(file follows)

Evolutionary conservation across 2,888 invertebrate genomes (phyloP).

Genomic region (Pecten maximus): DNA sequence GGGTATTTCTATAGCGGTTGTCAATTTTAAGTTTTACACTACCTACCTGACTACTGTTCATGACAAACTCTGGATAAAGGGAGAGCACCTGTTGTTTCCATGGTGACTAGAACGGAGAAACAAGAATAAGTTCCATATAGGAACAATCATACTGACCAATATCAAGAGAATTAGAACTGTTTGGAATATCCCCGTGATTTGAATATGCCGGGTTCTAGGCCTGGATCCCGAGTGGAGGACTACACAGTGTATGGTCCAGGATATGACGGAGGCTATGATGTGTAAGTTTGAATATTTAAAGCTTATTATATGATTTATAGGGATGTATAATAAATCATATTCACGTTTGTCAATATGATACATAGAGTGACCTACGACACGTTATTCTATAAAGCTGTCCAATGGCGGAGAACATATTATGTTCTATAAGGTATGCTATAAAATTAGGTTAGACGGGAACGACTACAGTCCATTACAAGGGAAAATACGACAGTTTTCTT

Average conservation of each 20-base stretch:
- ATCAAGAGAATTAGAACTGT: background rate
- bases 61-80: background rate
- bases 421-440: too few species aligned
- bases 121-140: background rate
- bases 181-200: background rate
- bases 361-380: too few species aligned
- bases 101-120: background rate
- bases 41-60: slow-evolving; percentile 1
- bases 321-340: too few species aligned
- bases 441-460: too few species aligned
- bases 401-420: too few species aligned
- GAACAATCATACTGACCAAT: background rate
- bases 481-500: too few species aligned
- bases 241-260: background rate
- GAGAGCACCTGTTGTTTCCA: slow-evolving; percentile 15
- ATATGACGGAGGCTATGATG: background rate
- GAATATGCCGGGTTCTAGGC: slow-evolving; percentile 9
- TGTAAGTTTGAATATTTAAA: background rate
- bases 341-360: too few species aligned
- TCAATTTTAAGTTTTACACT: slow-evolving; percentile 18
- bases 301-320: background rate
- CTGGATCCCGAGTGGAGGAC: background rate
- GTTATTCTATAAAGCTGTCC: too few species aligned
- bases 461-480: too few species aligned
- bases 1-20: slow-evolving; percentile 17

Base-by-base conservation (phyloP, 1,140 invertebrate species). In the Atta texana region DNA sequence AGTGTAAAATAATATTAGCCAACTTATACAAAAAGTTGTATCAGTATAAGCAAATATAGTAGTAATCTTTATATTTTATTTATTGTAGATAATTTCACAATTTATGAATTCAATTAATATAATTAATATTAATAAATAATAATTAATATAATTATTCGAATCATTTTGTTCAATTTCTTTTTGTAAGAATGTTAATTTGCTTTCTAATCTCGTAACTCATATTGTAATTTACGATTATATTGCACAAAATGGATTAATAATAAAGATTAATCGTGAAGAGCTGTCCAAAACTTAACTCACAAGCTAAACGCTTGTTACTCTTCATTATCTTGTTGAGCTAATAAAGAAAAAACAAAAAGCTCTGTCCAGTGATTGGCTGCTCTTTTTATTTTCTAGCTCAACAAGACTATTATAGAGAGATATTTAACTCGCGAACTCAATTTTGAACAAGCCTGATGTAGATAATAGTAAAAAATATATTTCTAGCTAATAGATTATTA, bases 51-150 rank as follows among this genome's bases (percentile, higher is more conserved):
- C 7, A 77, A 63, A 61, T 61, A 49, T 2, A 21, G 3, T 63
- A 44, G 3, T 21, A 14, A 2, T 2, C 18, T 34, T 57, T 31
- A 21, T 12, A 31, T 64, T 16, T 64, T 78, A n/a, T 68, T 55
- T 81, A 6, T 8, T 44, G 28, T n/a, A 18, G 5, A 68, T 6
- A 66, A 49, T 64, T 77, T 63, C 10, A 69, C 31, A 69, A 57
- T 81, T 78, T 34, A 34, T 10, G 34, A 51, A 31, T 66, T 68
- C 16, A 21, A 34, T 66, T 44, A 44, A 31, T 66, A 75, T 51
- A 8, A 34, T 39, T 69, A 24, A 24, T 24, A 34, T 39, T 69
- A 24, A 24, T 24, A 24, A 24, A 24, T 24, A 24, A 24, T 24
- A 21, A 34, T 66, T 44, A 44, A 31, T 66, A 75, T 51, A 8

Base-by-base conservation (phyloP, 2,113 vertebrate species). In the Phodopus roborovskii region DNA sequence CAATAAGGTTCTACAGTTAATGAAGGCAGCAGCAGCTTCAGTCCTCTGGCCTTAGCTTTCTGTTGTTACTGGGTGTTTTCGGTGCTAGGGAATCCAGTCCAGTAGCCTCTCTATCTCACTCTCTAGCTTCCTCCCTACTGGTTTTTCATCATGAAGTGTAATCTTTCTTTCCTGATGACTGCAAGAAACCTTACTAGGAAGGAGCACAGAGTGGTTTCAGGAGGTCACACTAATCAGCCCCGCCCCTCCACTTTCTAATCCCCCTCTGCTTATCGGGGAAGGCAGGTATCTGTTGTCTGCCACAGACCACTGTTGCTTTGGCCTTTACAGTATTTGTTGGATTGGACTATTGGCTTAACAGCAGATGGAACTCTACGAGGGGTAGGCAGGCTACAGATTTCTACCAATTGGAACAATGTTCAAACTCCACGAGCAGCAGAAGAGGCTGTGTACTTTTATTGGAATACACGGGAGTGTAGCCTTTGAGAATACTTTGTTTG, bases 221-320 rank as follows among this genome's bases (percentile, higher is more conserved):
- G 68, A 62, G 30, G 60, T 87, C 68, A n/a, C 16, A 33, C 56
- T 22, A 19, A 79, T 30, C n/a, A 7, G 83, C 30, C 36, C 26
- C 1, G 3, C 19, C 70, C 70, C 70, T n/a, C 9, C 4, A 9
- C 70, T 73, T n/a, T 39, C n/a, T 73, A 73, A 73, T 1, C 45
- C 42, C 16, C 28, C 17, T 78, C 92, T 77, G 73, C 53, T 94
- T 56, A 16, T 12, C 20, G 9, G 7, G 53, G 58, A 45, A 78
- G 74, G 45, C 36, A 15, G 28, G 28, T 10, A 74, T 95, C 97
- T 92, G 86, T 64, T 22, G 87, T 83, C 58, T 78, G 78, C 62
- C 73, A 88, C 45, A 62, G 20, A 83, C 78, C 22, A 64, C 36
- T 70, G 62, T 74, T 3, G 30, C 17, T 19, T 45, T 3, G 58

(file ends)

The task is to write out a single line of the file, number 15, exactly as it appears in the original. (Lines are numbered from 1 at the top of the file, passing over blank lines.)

- GAACAATCATACTGACCAAT: background rate